Celia Bigelow

Looking back in history when conservatives have won the youth vote, we can see a clear tie between actively engaging young people during campaign season with voter turnout. President Reagan is the perfect example. In 1984, Reagan won 60 percent of the youth vote, and it is because he was making the effort to engage in conversation with young people and he had an active get-out-the-vote presence with groups such as Young Americans for Freedom on campuses across the nation.

Romney’s speeches were even void of the problems young people are facing. The only thing we ever heard him mention was the rise in college tuition and lack of jobs--both of which were hardly touched nor explained properly in a way that would encourage young people to pick Romney as their guy.

Conservatives need to realize that young people aren’t scary and shouldn’t be avoided--they love freedom and constitutional principles. It’s not a wild dream that young people will ever vote for a conservative. Ron Paul is overwhelmingly popular among young Americans, and for good reason. Ron Paul adheres strictly to the Constitution and isn’t afraid to call out political leaders--both Republican and Democrat--if their actions stray from it. With Ron Paul, what you see is what you get, and young people love the truth he embodies.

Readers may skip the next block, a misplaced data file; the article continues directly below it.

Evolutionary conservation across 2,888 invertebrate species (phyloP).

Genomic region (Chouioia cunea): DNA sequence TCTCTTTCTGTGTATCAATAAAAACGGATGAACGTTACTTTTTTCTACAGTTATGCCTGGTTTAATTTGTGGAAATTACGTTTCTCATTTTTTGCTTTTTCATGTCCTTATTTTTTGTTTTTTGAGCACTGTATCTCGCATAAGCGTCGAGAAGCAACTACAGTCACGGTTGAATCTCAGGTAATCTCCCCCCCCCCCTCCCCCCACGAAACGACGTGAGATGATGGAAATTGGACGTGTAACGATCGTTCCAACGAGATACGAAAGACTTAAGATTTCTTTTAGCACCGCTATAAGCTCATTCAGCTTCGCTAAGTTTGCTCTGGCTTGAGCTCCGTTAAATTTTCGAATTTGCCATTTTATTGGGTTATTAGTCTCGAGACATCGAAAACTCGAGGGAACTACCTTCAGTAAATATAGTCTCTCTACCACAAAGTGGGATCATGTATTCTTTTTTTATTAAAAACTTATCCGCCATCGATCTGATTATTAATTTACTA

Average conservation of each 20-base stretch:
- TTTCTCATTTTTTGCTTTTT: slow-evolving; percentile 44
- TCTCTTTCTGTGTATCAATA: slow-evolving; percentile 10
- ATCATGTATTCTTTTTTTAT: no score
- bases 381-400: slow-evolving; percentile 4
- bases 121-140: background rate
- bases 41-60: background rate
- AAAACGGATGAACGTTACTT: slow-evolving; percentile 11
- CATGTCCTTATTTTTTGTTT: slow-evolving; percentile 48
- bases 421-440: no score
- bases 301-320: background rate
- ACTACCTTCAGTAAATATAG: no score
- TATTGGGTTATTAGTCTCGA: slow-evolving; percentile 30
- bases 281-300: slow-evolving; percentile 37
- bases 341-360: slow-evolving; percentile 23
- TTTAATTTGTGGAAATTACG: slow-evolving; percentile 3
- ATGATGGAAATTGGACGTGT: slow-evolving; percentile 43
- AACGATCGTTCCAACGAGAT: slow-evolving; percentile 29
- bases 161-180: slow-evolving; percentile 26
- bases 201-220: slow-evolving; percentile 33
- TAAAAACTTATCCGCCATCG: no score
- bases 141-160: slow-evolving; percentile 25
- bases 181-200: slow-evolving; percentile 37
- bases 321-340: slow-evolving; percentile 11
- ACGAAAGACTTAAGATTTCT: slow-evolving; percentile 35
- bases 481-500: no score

I believe that if Ron Paul--a champion of individual liberty--had been the Presidential candidate, he would have easily won the youth vote.

Young people were searching for answers this election, and conservatives--especially Mitt Romney--failed to provide them. Rather than playing Obama’s own game of pointing fingers, Mitt Romney should learn from his own actions and accept the consequences. Conservatives must learn from this election and note the power of the youth vote. It can no longer be ignored.


Celia Bigelow

Celia Bigelow--age 22--is a conservative strategist who appears on Fox News, Fox Business, CNN as well as other media outlets.